Planet Earth

Think You're Smart, Gamblers? Even Flowers Know How to Hedge Their Bets

InkfishBy Elizabeth PrestonFeb 4, 2014 8:01 PM


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Nevada bookmakers took home $19.7 million in profits after this weekend's Super Bowl, thanks to sports bettors. Maybe the unlucky gamblers on the other ends of those bets should have done some more hedging. Making a smaller bet against yourself to minimize your potential losses is a good strategy—and even brainless plants can do it. Plants gamble not by laying down $20 on the Broncos, but by spending their resources to make seeds. If enough seeds land safely in the soil, sprout with the next rainfall, and grow into new plants, the bet pays off. But if the seeds or seedlings are, say, digested by a rat? The gambling plant goes broke. In the desert, explains University of Arizona ecologist Jennifer Gremer, the way plants hedge their bets is by keeping some seeds dormant in the soil for an extra year, instead of letting them all sprout right away. In the short term, these plants sacrifice some of their reproductive payoff. But in an environment that's changeable and hostile, setting some seeds aside is insurance for the long term. Gremer and her colleague Lawrence Venable studied bet hedging in a dozen different plant species growing in the Sonora Desert. All the plants are annuals, meaning they live for less than a year: they sprout in the fall and winter, flower in the spring, and die with the start of the baking-hot summer. The plants in the study were on 72 plots of land that scientists have been monitoring for over 30 years. This meant there were piles of data available on how well different plant species survive and how many seeds they tend to produce each year. The researchers could also deduce how many of those seeds sprout right away when summer ends, and how many stay hunkered down in the soil to wait for the following fall. Sifting through these numbers, the researchers saw that plants with hardier seeds—those likelier to survive an extra year waiting in the soil—opted to invest more seeds this way. But plants with less hardy seeds let more of them sprout right away. In other words, the riskier the hedge was, the less they spent on it. So far, a smart gamble. Then Gremer and Venable looked at other factors: How well do seedlings survive? How much competition do the plants usually experience from their neighbors? How variable is the weather? "They must hedge their bets against variability in both [living and nonliving] conditions," Gremer says. The scientists built a mathematical model that incorporated all these factors. Then they calculated, for each of the 12 species, the ideal percentage of seeds that should sprout right away. When they compared the model to what plants actually did, they found that it was a close match: each species hedged its bet by an amount that made sense for its own circumstances. The plant species were acting as if they'd done the math too. Gremer explains that they described each plant's strategy as an average fraction of sprouted seeds per year. "However, these fractions do vary a bit across years," she says. Some of that variation comes from factors the plant can't control (rain, temperature, rats). But a plant's genes also affect this fraction, which is why different species can have different strategies—programming their seeds with a 60% likelihood of sprouting right away, for example, or 30%. And if the strategy needs to be tweaked in a given year, mother plants can even add their own influence in "fascinating" ways, Gremer says, such as adjusting the coat that surrounds the seeds. Smart bet hedging lets these plants cope with changes in their habitat. It may already be protecting them from some of the effects of climate change, the authors say. Because the plants stick to a good gambling strategy, they can survive even in an environment more hostile than a 43-to-8 blowout. Image: The team's field site at the University of Arizona's Desert Laboratory at Tumamoc Hill in Tucson, Arizona (photo by Kathy Gerst).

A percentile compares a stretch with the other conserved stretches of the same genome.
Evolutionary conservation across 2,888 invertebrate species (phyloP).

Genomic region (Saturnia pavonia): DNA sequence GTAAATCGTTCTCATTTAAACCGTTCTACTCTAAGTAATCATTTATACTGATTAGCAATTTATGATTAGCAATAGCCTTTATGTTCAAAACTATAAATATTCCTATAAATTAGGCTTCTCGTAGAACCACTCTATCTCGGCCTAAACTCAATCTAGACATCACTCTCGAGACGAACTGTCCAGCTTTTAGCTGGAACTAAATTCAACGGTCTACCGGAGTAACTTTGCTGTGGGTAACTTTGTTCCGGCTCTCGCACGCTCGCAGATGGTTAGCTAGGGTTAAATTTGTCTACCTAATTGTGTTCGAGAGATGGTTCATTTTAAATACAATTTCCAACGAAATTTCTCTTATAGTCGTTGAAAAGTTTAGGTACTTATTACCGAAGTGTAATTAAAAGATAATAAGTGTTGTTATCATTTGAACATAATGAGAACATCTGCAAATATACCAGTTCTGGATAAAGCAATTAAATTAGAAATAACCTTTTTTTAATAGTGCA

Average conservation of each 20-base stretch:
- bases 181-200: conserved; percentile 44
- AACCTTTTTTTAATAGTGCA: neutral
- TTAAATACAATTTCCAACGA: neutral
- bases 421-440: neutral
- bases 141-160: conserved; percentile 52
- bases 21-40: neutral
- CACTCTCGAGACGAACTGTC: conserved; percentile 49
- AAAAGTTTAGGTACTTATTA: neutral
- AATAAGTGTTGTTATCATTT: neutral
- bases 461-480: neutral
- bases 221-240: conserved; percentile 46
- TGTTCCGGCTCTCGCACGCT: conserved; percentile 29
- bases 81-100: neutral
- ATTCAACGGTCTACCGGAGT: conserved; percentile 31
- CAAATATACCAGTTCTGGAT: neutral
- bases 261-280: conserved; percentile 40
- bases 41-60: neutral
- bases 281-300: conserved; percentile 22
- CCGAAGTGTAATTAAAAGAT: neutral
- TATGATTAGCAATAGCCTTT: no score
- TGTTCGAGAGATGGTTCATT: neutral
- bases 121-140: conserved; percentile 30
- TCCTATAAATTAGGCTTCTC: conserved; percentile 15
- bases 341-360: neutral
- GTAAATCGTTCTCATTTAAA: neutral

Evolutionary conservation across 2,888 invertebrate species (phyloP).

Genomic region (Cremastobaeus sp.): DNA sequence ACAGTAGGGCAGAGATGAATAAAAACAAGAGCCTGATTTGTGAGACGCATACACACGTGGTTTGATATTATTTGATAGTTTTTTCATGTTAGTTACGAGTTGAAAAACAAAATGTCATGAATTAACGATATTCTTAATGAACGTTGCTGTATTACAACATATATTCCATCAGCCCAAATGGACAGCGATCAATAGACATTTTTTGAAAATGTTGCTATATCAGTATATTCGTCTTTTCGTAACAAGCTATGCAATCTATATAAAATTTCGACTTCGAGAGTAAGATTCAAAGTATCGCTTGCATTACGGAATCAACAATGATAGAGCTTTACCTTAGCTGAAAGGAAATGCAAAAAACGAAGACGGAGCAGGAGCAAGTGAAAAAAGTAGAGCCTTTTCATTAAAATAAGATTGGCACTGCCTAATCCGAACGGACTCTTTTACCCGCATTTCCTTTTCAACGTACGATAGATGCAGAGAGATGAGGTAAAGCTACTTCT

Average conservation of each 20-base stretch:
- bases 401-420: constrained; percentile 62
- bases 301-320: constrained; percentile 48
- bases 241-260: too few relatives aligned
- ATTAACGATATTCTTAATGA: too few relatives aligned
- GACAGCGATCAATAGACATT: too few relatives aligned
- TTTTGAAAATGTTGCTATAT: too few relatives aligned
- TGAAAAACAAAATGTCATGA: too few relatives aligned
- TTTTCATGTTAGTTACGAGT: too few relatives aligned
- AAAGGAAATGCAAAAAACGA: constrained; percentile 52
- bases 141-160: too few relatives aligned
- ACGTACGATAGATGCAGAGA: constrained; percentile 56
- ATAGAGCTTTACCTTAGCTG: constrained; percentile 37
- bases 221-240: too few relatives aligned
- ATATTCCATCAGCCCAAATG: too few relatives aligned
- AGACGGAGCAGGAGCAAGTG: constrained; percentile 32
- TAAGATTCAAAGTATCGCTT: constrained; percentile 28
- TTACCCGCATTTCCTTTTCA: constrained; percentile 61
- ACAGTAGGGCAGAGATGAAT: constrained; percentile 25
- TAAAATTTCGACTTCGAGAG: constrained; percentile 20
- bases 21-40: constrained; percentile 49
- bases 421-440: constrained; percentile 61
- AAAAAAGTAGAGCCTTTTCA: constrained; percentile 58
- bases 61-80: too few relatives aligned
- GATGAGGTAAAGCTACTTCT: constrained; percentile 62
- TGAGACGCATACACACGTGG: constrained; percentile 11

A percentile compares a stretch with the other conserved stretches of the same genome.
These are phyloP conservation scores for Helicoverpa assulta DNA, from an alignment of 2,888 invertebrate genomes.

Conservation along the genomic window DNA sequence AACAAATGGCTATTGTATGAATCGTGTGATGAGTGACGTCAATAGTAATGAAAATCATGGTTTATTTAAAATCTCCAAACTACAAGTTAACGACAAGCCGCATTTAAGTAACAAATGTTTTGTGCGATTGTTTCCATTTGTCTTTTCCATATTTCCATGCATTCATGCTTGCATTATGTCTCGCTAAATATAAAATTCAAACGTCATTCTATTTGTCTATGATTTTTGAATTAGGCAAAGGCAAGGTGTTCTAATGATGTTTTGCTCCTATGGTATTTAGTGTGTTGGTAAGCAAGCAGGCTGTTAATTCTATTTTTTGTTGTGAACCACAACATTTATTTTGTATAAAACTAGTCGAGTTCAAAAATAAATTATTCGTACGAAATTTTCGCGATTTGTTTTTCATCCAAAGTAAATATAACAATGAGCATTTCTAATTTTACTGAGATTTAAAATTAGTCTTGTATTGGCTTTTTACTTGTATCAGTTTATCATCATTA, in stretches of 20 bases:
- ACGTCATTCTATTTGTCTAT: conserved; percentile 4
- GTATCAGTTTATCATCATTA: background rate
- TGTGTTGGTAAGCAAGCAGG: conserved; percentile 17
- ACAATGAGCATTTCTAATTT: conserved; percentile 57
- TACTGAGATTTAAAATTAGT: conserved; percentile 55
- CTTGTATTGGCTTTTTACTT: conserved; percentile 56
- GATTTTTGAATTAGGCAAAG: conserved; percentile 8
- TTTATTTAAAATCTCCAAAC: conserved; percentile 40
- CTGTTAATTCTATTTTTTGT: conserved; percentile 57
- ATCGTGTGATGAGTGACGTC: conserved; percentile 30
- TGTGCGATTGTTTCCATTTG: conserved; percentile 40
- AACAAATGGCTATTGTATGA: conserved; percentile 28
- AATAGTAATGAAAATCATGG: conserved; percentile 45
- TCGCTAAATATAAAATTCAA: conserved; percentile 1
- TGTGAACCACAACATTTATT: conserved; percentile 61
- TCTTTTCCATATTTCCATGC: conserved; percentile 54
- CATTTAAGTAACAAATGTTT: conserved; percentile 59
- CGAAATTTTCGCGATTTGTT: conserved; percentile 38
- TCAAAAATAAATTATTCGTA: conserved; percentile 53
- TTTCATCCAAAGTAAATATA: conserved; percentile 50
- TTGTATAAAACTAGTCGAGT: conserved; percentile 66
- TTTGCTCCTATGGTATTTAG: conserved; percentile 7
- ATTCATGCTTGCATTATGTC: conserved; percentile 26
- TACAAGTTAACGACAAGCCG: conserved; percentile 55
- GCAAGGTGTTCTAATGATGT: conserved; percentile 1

Gremer JR, & Venable DL (2014). Bet hedging in desert winter annual plants: optimal germination strategies in a variable environment. Ecology letters, 17 (3), 380-7 PMID: 24393387

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